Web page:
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Aug 5th, 2016
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Joined: Aug 2009
Posts: 35
Sidelock
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Sidelock

Joined: Aug 2009
Posts: 35
A deer hunter in the Southeast US doesn’t need a double rifle but I got one anyways. Why a double rifle, then? I always hated hunting birds, usually ducks, in the morning with any one of three favorite Browning doubles then having to climb a tree in the evening with a stupid, albeit Browning, bolt rifle. So I found a Browning Supposed Express in .30-06 already rigged with a Leupold 1.5x-5x scope and sling attachments. I bought it long-distance from only a few low-resolution photos on the internet.

It arrived and was stunningly better than I could have hoped for, very close to mint condition. Now, the only thing left to the imagination was how the gun would shoot especially how the barrels shoot relative to one another.



I have always shot 150 grain Remington Core-lokt PSPs because my Browning bolt loves them. Incidentally my dad and my son both shoot Browning A-bolts that love the same Remington bullets. So I carried them to the range along with the Express. This first trip was frustrating. I really think the gun was unfired since it left the factory in 1981. Bullets were behaving badly and walking in all directions on the paper leaving no consistent message on how to get the gun sighted in. I’m a new believer in barrel break-in because they did start cooperating on the last few volleys but they told both good and bad news. The good news was that windage wise the under barrels shoots about an inch to the left of the over barrel. I suspected this from my time with a laser bore site but it’s easily manageable – maybe even better than I could have hoped. If I sight in the middle I’d be off a half inch with ether barrel. I don’t shoot much over 100 yards at deer so I’m pretty happy with that. The bad news was that the over barrel was shooting about 3½” to 4” higher than the under barrel at 100 yards. That’s not what I wanted to see.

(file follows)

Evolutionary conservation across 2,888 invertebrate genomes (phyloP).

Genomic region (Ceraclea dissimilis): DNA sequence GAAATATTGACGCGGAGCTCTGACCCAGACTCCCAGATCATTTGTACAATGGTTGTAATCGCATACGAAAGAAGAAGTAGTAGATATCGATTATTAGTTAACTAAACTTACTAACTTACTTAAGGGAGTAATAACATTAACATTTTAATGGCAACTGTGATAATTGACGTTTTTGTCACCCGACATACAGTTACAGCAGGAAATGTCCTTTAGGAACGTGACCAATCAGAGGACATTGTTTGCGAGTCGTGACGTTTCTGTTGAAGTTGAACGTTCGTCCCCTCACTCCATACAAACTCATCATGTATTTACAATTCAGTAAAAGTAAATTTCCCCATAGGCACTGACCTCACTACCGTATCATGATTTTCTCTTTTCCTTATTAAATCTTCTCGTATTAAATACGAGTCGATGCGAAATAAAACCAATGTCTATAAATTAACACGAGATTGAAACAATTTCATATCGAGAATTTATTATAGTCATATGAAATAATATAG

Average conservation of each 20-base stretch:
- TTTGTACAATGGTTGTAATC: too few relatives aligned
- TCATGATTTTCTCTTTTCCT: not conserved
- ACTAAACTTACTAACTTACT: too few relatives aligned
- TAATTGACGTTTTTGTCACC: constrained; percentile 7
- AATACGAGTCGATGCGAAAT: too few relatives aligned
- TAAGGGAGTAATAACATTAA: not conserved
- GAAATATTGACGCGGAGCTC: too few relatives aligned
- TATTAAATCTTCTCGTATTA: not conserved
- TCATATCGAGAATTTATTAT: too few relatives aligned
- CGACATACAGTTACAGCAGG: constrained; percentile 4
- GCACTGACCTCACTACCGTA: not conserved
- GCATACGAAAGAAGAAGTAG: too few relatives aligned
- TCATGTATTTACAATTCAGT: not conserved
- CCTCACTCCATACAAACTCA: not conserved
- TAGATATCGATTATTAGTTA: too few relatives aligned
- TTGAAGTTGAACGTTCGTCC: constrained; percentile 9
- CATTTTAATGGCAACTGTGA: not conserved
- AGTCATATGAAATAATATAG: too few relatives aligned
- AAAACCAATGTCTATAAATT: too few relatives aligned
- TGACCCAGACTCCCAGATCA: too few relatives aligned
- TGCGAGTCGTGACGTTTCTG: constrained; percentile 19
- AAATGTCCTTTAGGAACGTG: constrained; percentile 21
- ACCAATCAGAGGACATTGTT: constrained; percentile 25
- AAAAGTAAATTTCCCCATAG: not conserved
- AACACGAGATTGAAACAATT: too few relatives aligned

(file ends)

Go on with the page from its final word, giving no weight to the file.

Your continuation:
I was a little dejected and beat up from 20 rounds of .30-06 so I drove home with my tail tucked and allowed myself some time to think and recover from the recoil.